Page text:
Today’s headlines show just how much work is still to do on mental health stigma

All of us have been moved by the Germanwings plane crash, feeling for those who have lost loved ones or colleagues. The circumstances of the crash, caused by what seems to be a deliberate act by the co-pilot, has provoked much comment in the press, much of it deeply irresponsible. Headlines have screamed about Andreas Lubitz’s mental health demanding to know why he was allowed to fly.

Lurid headlines, written by sub-editors who clearly have no clue about mental health, do not help to either tackle the stigma faced by people with mental ill health or encourage those who suffer to seek help. The more open we can be about mental health, the more we understand. That leads to a more comfortable and sympathetic world for those who are suffering.

It’s worth reading this statement from Mind, which acts the media to report the issue responsibly:

The terrible loss of life in the Germanwings plane crash is tragic, and we send our deepest sympathies to the families. Whilst the full facts are still emerging, there has been widespread media reporting speculating about the link with the pilot’s history of depression, which has been overly simplistic.

Clearly assessment of all pilots’ physical and mental health is entirely appropriate – but assumptions about risk shouldn’t be made across the board for people with depression, or any other illness. There will be pilots with experience of depression who have flown safely for decades, and assessments should be made on a case by case basis.

Today’s headlines risk adding to the stigma surrounding mental health problems, which millions of people experience each year, and we would encourage the media to report this issue responsibly.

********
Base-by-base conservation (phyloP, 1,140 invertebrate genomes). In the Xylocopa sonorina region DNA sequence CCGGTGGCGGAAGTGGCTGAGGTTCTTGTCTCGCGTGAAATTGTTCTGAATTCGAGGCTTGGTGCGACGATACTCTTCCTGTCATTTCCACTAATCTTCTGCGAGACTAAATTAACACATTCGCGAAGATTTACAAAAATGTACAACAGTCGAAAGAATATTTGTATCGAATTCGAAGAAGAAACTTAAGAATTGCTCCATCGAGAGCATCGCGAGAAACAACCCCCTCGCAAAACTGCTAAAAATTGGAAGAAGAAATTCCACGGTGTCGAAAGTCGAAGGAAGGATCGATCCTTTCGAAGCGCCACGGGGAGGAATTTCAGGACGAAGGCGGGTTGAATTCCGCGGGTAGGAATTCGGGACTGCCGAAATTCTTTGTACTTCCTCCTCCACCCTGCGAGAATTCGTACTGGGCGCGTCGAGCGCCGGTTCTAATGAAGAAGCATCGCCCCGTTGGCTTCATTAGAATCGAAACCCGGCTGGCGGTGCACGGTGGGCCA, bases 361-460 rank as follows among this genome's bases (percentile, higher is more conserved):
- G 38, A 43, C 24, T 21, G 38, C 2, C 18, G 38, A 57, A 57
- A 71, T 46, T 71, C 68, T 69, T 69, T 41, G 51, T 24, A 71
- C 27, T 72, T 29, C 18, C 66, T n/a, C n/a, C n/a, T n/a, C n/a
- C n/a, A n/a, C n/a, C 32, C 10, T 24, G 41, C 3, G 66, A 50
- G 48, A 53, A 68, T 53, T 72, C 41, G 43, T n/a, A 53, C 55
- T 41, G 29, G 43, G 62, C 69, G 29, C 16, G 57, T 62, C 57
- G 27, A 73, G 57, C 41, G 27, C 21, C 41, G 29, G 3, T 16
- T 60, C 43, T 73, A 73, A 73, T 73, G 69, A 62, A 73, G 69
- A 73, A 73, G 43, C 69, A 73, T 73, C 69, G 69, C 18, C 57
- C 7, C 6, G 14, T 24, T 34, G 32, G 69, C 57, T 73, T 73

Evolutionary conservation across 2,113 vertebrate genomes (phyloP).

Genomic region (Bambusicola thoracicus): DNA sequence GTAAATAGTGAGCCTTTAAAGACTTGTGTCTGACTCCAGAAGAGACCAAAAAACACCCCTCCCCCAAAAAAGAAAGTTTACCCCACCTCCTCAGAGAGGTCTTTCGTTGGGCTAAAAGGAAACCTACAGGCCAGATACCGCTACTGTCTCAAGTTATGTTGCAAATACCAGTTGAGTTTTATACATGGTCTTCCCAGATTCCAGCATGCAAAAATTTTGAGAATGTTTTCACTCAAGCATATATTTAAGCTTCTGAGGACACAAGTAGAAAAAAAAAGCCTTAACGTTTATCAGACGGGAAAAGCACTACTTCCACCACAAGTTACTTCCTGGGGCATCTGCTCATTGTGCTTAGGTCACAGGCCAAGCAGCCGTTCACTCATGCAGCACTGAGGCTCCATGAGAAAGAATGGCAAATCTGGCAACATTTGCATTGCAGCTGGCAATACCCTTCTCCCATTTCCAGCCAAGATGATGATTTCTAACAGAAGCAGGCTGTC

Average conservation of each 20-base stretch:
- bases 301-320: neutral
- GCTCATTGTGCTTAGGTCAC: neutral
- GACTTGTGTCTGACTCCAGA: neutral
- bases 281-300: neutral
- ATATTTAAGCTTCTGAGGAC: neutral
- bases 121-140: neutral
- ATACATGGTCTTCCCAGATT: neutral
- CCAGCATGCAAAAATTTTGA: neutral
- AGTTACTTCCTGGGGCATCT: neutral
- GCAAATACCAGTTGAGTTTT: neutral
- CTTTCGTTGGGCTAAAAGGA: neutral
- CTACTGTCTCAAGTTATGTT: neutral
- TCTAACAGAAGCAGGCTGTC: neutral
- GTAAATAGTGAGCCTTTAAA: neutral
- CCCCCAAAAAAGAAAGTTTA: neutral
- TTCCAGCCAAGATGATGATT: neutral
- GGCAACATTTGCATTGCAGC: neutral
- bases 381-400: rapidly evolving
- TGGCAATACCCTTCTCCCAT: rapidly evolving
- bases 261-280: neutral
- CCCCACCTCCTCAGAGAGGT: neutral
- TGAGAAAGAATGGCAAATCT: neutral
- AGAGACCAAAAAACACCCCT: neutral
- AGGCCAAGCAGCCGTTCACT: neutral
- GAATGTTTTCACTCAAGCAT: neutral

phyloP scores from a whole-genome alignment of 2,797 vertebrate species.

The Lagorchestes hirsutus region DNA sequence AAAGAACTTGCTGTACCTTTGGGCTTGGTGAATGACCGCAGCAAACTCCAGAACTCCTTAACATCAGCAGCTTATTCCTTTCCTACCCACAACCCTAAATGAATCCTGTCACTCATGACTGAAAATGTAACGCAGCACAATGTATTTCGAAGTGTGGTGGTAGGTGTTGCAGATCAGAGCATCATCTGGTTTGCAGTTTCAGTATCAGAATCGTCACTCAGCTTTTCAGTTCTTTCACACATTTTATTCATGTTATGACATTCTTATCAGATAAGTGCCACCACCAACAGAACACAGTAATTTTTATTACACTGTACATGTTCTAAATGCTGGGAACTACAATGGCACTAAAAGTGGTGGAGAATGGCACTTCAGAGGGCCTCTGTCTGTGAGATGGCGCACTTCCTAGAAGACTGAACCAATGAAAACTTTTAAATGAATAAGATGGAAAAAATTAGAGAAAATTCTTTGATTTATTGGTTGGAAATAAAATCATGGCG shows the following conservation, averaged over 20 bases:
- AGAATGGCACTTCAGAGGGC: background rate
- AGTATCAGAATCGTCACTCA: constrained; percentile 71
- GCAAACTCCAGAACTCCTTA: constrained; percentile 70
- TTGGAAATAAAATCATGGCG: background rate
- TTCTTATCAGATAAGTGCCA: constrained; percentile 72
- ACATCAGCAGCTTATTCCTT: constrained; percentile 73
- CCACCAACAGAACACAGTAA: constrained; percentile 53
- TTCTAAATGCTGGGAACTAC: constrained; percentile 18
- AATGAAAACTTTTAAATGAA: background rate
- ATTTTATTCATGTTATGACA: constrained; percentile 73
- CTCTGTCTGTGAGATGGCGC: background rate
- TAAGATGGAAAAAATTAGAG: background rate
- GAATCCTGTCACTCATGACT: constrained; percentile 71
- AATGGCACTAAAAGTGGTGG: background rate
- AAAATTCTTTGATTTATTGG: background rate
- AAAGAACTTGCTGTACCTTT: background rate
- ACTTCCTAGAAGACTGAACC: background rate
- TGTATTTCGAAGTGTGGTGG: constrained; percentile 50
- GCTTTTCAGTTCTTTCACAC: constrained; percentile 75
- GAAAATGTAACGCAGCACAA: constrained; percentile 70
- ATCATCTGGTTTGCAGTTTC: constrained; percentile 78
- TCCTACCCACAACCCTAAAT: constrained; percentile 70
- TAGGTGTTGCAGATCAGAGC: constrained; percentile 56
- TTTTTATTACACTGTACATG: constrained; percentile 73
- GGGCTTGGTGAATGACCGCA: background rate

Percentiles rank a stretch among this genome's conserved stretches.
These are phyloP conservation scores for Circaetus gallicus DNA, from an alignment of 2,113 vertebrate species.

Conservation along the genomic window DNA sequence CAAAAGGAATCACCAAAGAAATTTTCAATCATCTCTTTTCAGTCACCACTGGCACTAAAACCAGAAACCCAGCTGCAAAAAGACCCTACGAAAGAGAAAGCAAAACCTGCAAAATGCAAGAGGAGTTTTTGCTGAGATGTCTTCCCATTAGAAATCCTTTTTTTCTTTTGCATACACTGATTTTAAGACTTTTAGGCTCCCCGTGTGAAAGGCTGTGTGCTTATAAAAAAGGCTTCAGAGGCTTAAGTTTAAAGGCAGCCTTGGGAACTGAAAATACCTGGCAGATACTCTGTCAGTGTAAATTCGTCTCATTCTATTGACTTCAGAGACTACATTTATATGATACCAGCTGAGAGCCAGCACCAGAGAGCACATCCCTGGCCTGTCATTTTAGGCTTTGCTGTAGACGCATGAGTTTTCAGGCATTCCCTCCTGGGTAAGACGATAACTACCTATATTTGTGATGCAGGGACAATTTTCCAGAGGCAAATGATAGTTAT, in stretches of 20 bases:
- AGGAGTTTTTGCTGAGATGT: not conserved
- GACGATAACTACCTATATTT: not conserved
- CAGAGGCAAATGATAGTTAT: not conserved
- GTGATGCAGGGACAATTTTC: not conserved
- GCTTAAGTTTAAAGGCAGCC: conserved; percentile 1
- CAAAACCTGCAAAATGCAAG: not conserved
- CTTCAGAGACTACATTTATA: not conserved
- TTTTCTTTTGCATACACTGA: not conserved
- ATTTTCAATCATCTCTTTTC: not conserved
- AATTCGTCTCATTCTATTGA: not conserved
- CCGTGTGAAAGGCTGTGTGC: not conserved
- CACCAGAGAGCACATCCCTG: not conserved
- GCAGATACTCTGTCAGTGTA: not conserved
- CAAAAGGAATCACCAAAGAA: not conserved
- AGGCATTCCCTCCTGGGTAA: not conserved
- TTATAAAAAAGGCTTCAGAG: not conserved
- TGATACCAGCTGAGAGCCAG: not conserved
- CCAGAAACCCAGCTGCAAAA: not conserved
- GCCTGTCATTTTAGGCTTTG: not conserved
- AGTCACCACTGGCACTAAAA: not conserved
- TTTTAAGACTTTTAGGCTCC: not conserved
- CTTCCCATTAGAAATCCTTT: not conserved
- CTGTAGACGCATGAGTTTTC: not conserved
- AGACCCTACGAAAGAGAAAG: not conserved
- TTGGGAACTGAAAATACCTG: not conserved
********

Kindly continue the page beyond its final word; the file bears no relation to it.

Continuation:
At the time of writing, I am not aware of any statements from Liberal Democrat ministers or the Liberal Democrat Mental Health Association. I will update with any as I become aware of them.

If you are suffering from Depression or any other illness, the very last thing you need is to see that condition misrepresented in an ignorant and insensitive manner. Sadly, ignorant and insensitive is what our tabloid press do best. Perhaps this is a test for the new industry self regulator, IPSO.You may wish to complain about the coverage of this issue.  If they don’t deal appropriately with your complaint, then Hacked Off want to know about it through their IPSOwatch site. 

* Caron Lindsay is Editor of Liberal Democrat Voice and blogs at Caron's Musings

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  • Helen Dudden 27th Mar '15 - 5:51pm

    It is sad for everyone. My sincere condolences go to all who have lost someone.

  • paul barker 27th Mar '15 - 7:42pm

    Dpession is very common, mass-murder isnt. While sufferers from depression often harm themselves they dont often harm others. One irony of this tragedy is that it could not have happened if not for our previous over-reaction to the tragedy of The Twin Towers in making Cockpits into fortified vaults. The unbreakable door meant to prevent Terrorist attacks kept the rest of the crew out.

  • Caron Lindsay Caron Lindsay 27th Mar '15 - 8:12pm

    Paul, in my first draft, I had in that people with mental ill health were much more likely to be victims of crime than to harm others. It’s a very valid point.

  • Depression is an illness that is historically, replete with injustice for the sufferer. But this man’s foul legacy, is twofold. The first is that his actions risks setting back, by years, the hard work to bring mental illness into mainstream understanding. The second is that his depression will potentially, dominate the debate, and mask his actions of utter selfishness.
    That his illness brought him to kill himself is understandable. That his selfishness to disregard the 149 people that were sitting behind him, is totally unforgivable. IMO.